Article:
jsp - part 1 - COP 4610L: Applications in the Enterprise...

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COP 4610L: JSPs Part 1 Page 1 Mark Llewellyn © COP 4610L: Applications in the Enterprise Fall 2006 Introduction to JavaServer Pages (JSP) – Part 1 COP 4610L: Applications in the Enterprise Fall 2006 Introduction to JavaServer Pages (JSP) – Part 1 School of Electrical Engineering and Computer Science University of Central Florida Instructor : Mark Llewellyn markl@cs.ucf.edu ENG3 236, 823-2790 http://www.cs.ucf.edu/courses/cop4610/fall2006
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COP 4610L: JSPs Part 1 Page 2 Mark Llewellyn © Introduction to JavaServer Pages (JSP) JavaServer Pages (JSP) is an extension of servlet technology. JSPs simplify the delivery of dynamic web content. They allow web programmers to create dynamic content by reusing predefined components and by interacting with components using server-side scripting. JSPs can reuse JavaBeans and create custom tag libraries that encapsulate complex, dynamic functionality. JSP classes and interfaces can be found in packages javax.servlet.jsp and javax.servlet.jsp.tagext .
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COP 4610L: JSPs Part 1 Page 3 Mark Llewellyn © Introduction to JSP (cont.) There are four key components to JSPs 1. Directives: messages to the JSP container (server component executing the JSP) that enable the programmer to specify page settings, include content from other resources and specify custom tag libraries to use in a JSP. 2. Actions: encapsulate functionality based on the information sent to the server as part of a specific client request. They can also create Java objects for use in JSP scriplets. 3. Scripting elements: enable the programmer to insert Java code that interacts with components in a JSP to perform request processing. 4. Tag libraries: are part of the tag extension mechanism that enables programmers to create custom tags. Typically, most useful for web page designers with little knowledge of Java.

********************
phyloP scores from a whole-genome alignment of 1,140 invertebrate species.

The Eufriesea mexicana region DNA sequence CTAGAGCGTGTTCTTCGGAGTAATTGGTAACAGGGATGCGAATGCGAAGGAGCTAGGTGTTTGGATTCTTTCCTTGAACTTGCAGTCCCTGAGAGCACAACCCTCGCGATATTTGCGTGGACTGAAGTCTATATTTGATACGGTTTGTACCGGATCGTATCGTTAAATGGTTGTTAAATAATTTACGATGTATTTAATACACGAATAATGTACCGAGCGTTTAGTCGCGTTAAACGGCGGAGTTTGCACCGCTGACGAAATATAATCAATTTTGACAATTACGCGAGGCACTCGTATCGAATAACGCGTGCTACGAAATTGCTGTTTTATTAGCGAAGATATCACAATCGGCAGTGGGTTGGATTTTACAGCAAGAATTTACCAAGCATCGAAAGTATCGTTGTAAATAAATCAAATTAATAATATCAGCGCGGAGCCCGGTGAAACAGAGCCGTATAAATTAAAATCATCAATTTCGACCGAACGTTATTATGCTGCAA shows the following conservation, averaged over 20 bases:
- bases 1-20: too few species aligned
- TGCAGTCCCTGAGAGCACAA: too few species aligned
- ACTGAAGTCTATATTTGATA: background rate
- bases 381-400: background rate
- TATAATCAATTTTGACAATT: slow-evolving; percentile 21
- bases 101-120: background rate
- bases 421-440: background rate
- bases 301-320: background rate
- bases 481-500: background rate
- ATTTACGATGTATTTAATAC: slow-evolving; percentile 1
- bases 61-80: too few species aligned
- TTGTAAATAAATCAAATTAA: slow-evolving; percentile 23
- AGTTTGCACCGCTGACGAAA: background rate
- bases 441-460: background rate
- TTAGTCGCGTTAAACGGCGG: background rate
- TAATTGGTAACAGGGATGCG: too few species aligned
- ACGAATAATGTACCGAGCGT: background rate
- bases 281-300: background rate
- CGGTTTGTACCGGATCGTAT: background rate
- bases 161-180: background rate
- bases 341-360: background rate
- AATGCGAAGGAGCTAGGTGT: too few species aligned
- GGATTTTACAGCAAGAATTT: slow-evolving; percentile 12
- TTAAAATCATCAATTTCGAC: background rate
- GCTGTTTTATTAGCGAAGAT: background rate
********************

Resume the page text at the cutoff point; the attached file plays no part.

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COP 4610L: JSPs Part 1 Page 4 Mark Llewellyn © Introduction to JSP (cont.) In some ways, JSPs look like standard XHTML or XML documents. JSPs normally include XHTML or XML markup. Such markup is known as fixed-template data or fixed-template text. Fixed-template data/text often helps a programmer decide whether to use a servlet or a JSP. Recall that JSPs are most often used when most of the content send to the client is fixed-template data and little or none of the content is generated dynamically with Java code. Servlets are more commonly used when only a small amount of the content returned to the client is fixed-template data.
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COP 4610L: JSPs Part 1 Page 5 Mark Llewellyn © Introduction to JSP (cont.) When a JSP-enabled server receives the first request for a JSP, the JSP container translates the JSP into a Java servlet that handles the current request as well as all future requests to the JSP.
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This note was uploaded on 07/14/2011 for the course COP 4610L taught by Professor Staff during the Spring '09 term at University of Central Florida.

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jsp - part 1 - COP 4610L: Applications in the Enterprise...

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